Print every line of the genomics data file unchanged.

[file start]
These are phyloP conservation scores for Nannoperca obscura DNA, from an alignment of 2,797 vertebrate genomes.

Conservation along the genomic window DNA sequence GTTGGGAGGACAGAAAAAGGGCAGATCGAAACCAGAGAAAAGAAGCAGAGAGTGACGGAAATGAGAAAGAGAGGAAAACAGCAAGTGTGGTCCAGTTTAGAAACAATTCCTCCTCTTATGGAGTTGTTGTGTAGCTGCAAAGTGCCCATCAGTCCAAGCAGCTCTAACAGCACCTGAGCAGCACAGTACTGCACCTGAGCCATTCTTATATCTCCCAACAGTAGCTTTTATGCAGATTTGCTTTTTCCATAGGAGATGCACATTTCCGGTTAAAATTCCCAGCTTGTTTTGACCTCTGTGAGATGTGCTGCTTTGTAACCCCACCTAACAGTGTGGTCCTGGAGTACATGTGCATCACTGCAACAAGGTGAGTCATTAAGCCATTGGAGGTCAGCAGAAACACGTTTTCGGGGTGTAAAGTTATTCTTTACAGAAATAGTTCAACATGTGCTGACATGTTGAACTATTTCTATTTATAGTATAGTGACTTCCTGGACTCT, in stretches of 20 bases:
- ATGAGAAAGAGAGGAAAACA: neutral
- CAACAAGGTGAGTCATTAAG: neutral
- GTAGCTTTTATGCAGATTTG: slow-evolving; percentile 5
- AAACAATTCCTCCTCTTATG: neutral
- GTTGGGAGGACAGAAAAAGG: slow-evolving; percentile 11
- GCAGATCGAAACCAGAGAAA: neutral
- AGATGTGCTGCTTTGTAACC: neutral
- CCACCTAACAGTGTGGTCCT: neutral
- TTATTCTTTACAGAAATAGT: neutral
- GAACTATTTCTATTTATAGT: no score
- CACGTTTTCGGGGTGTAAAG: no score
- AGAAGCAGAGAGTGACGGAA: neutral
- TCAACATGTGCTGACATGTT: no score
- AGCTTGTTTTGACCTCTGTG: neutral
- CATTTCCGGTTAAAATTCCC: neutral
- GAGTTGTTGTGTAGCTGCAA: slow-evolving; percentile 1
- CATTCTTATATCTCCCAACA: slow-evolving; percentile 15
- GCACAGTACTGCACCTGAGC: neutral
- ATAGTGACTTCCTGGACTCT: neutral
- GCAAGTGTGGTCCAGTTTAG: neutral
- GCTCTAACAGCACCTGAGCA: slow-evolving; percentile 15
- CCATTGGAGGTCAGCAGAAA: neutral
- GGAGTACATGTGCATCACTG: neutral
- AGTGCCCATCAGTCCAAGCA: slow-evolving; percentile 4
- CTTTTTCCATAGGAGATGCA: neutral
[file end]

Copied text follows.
These are phyloP conservation scores for Nannoperca obscura DNA, from an alignment of 2,797 vertebrate genomes.

Conservation along the genomic window DNA sequence GTTGGGAGGACAGAAAAAGGGCAGATCGAAACCAGAGAAAAGAAGCAGAGAGTGACGGAAATGAGAAAGAGAGGAAAACAGCAAGTGTGGTCCAGTTTAGAAACAATTCCTCCTCTTATGGAGTTGTTGTGTAGCTGCAAAGTGCCCATCAGTCCAAGCAGCTCTAACAGCACCTGAGCAGCACAGTACTGCACCTGAGCCATTCTTATATCTCCCAACAGTAGCTTTTATGCAGATTTGCTTTTTCCATAGGAGATGCACATTTCCGGTTAAAATTCCCAGCTTGTTTTGACCTCTGTGAGATGTGCTGCTTTGTAACCCCACCTAACAGTGTGGTCCTGGAGTACATGTGCATCACTGCAACAAGGTGAGTCATTAAGCCATTGGAGGTCAGCAGAAACACGTTTTCGGGGTGTAAAGTTATTCTTTACAGAAATAGTTCAACATGTGCTGACATGTTGAACTATTTCTATTTATAGTATAGTGACTTCCTGGACTCT, in stretches of 20 bases:
- ATGAGAAAGAGAGGAAAACA: neutral
- CAACAAGGTGAGTCATTAAG: neutral
- GTAGCTTTTATGCAGATTTG: slow-evolving; percentile 5
- AAACAATTCCTCCTCTTATG: neutral
- GTTGGGAGGACAGAAAAAGG: slow-evolving; percentile 11
- GCAGATCGAAACCAGAGAAA: neutral
- AGATGTGCTGCTTTGTAACC: neutral
- CCACCTAACAGTGTGGTCCT: neutral
- TTATTCTTTACAGAAATAGT: neutral
- GAACTATTTCTATTTATAGT: no score
- CACGTTTTCGGGGTGTAAAG: no score
- AGAAGCAGAGAGTGACGGAA: neutral
- TCAACATGTGCTGACATGTT: no score
- AGCTTGTTTTGACCTCTGTG: neutral
- CATTTCCGGTTAAAATTCCC: neutral
- GAGTTGTTGTGTAGCTGCAA: slow-evolving; percentile 1
- CATTCTTATATCTCCCAACA: slow-evolving; percentile 15
- GCACAGTACTGCACCTGAGC: neutral
- ATAGTGACTTCCTGGACTCT: neutral
- GCAAGTGTGGTCCAGTTTAG: neutral
- GCTCTAACAGCACCTGAGCA: slow-evolving; percentile 15
- CCATTGGAGGTCAGCAGAAA: neutral
- GGAGTACATGTGCATCACTG: neutral
- AGTGCCCATCAGTCCAAGCA: slow-evolving; percentile 4
- CTTTTTCCATAGGAGATGCA: neutral